In line with other states across the nation and CDC guidance, the Illinois stay-at-home May 1 order extension requires wearing a face covering in public places such as grocery stores and pharmacies or at work. Any individual who is over the age of two and medically able to tolerate a face-covering is required to cover their nose and mouth.
While many have already been wearing a mask, it’s important to do it right. Dr. Kamo Sidhwa, infectious disease specialist at Advocate South Suburban Hospital suggests taking the following actions to ensure your safety:
- Masks should be washed daily with regular detergent or soap after initial use.
- It may need to be washed by hand or in the gentle cycle of the washing machine if made of delicate material. It may be also be worthwhile to have a few masks available while you are cleaning.
- If elastic is in the mask, it needs to be checked to make sure it has not lost its elasticity and remains secure and fitted when wearing.
- Once your mask is visibly soiled or damaged, you should discard it and start using a new one.
- Be careful when removing dirty masks to ensure you aren’t touching your face until after you wash your hands.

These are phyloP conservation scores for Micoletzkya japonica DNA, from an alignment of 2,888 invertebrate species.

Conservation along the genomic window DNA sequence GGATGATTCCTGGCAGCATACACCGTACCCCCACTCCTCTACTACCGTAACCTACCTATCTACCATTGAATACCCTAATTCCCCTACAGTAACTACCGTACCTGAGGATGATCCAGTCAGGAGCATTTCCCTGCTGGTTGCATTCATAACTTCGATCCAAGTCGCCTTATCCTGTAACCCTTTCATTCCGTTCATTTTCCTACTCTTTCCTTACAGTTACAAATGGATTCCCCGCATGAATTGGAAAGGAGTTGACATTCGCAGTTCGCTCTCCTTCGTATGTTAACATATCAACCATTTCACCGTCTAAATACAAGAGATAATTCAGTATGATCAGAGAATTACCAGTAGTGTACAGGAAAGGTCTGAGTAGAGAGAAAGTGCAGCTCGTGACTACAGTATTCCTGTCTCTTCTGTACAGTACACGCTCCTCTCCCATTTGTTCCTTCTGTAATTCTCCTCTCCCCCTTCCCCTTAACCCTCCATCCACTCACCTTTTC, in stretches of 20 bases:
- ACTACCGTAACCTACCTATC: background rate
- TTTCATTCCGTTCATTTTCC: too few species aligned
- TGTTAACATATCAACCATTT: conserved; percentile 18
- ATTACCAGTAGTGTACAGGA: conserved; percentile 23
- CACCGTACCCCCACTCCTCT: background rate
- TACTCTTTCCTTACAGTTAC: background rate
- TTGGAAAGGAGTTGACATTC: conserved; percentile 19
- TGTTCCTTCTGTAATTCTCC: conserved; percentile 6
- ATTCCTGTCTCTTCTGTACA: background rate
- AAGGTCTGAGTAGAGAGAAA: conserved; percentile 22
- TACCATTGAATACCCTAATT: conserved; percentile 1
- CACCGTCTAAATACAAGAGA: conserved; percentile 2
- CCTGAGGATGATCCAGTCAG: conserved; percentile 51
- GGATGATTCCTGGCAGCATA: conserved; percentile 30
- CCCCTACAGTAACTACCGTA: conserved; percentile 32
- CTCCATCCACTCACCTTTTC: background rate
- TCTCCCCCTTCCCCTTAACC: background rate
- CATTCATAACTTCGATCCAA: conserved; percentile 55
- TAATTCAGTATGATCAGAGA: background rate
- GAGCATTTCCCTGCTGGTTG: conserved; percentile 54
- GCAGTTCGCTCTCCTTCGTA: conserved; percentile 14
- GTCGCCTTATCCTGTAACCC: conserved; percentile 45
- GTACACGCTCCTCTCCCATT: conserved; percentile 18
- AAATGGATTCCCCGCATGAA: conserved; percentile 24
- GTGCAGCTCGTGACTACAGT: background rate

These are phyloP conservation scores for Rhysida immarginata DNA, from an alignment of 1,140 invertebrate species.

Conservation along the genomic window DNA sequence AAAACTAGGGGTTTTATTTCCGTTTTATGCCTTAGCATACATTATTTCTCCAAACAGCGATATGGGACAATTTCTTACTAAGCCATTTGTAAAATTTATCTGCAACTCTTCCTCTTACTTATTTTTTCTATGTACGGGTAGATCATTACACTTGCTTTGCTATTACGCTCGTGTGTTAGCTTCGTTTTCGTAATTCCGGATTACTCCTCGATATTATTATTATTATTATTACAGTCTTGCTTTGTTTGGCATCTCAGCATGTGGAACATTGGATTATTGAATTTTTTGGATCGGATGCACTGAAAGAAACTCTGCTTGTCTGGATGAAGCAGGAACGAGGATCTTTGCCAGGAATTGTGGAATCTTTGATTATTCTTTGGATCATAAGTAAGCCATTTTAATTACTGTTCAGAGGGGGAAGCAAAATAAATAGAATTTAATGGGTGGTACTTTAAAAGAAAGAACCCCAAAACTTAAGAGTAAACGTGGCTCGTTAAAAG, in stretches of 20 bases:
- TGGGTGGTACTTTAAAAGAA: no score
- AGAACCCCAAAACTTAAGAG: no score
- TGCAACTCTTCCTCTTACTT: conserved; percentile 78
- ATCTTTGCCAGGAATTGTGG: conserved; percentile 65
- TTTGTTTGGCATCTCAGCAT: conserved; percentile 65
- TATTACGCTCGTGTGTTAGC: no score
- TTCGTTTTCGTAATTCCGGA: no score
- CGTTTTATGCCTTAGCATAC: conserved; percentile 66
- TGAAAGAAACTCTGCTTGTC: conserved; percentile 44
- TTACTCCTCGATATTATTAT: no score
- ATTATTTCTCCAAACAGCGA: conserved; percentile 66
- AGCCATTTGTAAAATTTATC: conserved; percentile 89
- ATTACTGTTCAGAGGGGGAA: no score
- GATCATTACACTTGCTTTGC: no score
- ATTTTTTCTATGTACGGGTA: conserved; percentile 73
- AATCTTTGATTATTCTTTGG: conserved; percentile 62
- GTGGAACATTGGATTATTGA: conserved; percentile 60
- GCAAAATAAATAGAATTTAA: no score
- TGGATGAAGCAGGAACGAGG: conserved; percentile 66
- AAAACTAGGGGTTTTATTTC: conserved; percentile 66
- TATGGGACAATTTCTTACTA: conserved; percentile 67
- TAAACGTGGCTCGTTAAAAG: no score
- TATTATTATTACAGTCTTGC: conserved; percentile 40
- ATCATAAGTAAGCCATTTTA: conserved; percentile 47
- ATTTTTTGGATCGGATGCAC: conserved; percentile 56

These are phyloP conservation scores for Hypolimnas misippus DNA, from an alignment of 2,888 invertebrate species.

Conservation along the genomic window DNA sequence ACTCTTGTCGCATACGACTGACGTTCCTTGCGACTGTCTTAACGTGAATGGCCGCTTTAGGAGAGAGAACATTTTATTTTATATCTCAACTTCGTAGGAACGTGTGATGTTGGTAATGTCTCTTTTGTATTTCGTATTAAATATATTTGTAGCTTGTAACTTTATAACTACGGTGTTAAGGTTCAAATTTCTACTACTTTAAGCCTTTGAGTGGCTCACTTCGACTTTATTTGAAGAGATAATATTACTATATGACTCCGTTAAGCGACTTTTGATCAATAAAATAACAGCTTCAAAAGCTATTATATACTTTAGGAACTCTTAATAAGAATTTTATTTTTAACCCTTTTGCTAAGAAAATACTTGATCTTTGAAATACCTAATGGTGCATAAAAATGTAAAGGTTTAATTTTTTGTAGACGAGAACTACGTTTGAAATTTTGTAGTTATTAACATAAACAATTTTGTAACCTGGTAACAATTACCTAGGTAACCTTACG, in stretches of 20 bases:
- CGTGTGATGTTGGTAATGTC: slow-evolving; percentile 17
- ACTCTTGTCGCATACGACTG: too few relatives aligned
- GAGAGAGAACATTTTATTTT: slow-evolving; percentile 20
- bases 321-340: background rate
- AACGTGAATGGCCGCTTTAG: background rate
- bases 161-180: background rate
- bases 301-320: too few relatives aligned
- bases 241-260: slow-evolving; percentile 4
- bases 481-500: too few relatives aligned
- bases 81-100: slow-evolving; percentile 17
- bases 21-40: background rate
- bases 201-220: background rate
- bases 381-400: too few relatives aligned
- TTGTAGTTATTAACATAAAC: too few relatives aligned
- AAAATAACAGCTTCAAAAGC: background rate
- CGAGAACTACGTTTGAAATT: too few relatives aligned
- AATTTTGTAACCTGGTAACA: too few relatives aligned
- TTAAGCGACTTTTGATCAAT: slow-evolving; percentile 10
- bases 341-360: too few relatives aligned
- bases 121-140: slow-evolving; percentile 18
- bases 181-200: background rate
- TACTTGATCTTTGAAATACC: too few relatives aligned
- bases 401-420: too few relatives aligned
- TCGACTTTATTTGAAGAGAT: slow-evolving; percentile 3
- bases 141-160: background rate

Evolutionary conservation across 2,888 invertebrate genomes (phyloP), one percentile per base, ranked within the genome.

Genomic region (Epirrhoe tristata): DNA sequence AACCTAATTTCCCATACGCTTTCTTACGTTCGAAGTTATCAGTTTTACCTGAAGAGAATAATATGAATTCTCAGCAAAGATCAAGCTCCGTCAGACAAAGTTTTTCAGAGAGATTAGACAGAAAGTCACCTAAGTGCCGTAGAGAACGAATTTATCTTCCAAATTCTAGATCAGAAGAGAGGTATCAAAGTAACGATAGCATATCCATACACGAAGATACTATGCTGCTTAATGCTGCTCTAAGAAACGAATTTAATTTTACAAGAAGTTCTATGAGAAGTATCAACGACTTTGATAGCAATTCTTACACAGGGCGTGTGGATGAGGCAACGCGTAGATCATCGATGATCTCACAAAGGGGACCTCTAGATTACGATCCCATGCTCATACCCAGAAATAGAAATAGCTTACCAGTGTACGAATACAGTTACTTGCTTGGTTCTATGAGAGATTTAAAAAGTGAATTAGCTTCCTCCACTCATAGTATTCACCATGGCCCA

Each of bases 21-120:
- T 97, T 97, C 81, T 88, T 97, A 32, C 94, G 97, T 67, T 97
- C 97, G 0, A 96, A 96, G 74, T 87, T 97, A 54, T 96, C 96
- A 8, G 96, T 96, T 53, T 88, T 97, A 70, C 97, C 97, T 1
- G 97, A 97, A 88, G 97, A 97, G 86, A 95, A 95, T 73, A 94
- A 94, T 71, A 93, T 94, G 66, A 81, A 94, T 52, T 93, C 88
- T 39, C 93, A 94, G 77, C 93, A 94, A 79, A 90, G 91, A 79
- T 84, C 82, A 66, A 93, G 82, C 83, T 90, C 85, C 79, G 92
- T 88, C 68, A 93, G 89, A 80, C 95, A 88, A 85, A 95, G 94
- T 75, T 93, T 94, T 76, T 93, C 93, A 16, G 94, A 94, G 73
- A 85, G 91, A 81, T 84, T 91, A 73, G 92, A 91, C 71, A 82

Safe masking is an important step we can take in helping prevent the spread of COVID-19, but Dr. Sidhwa also reminds us that masks does not take the place of social distancing.
“The point of these coverings is to lessen the chance that a potentially asymptomatic infected individual may spread their infection to others,” says Dr. Sidhwa. “Distancing is still the most important thing we can do to decrease overall spread.”
How a virtual doctor visit helped save a life
Fear of COVID-19 is delaying critical care.
In the midst of the COVID-19 pandemic, reports are showing large number of cases of sudden cardiac death due to patient fear of going to hospitals or seeking care. It is imperative for us to continue to take care of patients at risk who may delay their care in fear of coronavirus exposure.
If you or a family member have signs of a heart attack or stroke, don’t delay care. Please call 911 or go to the emergency room. Our hospitals have measures to protect you from infection.
If it’s not an emergency, virtual visits are a great option now. We quickly expanded virtual visits at the start of the pandemic to continue to provide care for everyone, especially the vulnerable.
With the help of a virtual visit, we saved another life.
A patient of mine had a couple of fainting spells. He consulted with me via a virtual visit. He was deemed high risk for sudden cardiac death. That’s how we knew he needed to go to the hospital. With the assistance of my fellow in-training, an electrophysiology study test was performed. His heart stopped, indicating he needed the life-saving implantable defibrillator surgery. It was done immediately. He left same day safely back to his family knowing that his heart and life are protected.
I am very grateful to my amazing team and to the leadership of Advocate Aurora Heath organization which has worked hard to keep staff and community safe.
Care must go on. Saving lives must go on.